Deadcore – Preview (PC)

Get to tha’ tower! – Deadcore

Precision platforming has always had an unstable relationship with the first person, as Ms.Platformer complains about Mr.FPS’ lack of feet, to which he retorts about how difficult it is to please her. Both valid points, yet they keep trying, and often, failing. Deadcore is the latest coupling of these two genre giants and even though it is still at the touching and kissing stage, it promises to be as beautiful a display as Portal or Mirror’s Edge.


Deadcore has one goal, get to the top of the tower, a goal as ancient as the days of pen and paper. As far as objectives go, it’s not a strong one but Deadcore focuses on the journey, not the end. Climb this tower as fast as you can, why? Because, that’s why! If that isn’t enough for you, then you’re looking in the wrong place.

There are three mechanics for you to use while climbing the tower; jumping, boosting and shooting. Jumping and boosting are exactly what you’d expect; you go upwards when you jump and you go very fast in the direction you are facing when boosting. To the game’s credit, the jumping puzzles make good use of these mechanics and are often simple to figure out at first sight while the difficult ones have the courtesy to happen next to a checkpoint. The shooting mechanic is where Deadcore makes itself unique. Instead of shooting enemies, your gun has the ability to open doors, power jump pads and disable turrets. Couple the frantic pace of the platforming with precision aiming and you’ve got a winning mix.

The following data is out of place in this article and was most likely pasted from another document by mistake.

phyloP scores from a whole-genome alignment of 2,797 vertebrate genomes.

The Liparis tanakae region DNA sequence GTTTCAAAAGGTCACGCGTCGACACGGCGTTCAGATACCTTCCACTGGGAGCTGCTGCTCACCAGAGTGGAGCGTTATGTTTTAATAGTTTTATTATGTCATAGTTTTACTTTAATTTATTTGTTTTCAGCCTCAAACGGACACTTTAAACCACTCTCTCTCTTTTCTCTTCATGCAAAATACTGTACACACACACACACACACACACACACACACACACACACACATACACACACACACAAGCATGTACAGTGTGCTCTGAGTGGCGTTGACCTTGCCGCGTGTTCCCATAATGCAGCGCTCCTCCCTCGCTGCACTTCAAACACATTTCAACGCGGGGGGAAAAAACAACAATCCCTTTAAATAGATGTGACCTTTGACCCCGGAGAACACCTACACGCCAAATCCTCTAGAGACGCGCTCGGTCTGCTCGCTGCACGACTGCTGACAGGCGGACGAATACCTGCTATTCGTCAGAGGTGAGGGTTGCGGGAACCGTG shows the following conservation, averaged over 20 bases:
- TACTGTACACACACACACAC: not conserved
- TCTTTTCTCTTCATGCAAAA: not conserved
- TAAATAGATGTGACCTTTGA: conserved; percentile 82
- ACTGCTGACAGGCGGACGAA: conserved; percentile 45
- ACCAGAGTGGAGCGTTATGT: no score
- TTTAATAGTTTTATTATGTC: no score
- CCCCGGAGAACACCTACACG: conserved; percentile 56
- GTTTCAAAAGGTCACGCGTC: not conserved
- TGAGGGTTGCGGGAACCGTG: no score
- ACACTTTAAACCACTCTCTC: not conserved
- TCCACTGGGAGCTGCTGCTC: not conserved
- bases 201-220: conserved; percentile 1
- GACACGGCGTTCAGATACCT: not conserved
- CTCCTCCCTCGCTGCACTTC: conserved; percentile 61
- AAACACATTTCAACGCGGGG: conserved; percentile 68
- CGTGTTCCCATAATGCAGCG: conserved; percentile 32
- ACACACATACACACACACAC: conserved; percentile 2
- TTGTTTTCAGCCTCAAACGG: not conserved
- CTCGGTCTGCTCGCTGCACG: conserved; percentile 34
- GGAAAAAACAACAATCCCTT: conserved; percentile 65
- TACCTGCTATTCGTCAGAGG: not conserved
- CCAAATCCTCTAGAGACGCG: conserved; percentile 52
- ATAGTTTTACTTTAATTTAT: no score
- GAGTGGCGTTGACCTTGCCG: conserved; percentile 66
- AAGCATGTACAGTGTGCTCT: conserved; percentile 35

Gameplay isn’t the only place that Deadcore shines though; the graphics are just as polished and simply clean. The tower is set in a mysterious cyberspace with all the Tron furnishings. Laser grids, neon and sleek silver cover the enigmatic structure. The path up the tower is always obvious but there are rewards for those who pay attention to their surroundings as easier routes and collectables can be found off the beaten path.


We were a bit concerned about the sound effects though as many of them, while good, sound like they’ve been ripped straight from Portal. Though, there is only so much you can do with digital sounds. It’s a tiny complaint but we felt that it needed to be said. The only other problem is the lack of levels but the game is in early alpha, so that will most likely be addressed by final release.

Deadcore is a great example of first person platforming and will hopefully become a “how to” for the genre. For only £6.99 it is a great title and with it’s beautiful setting and already polished gameplay, it is definitely worth getting.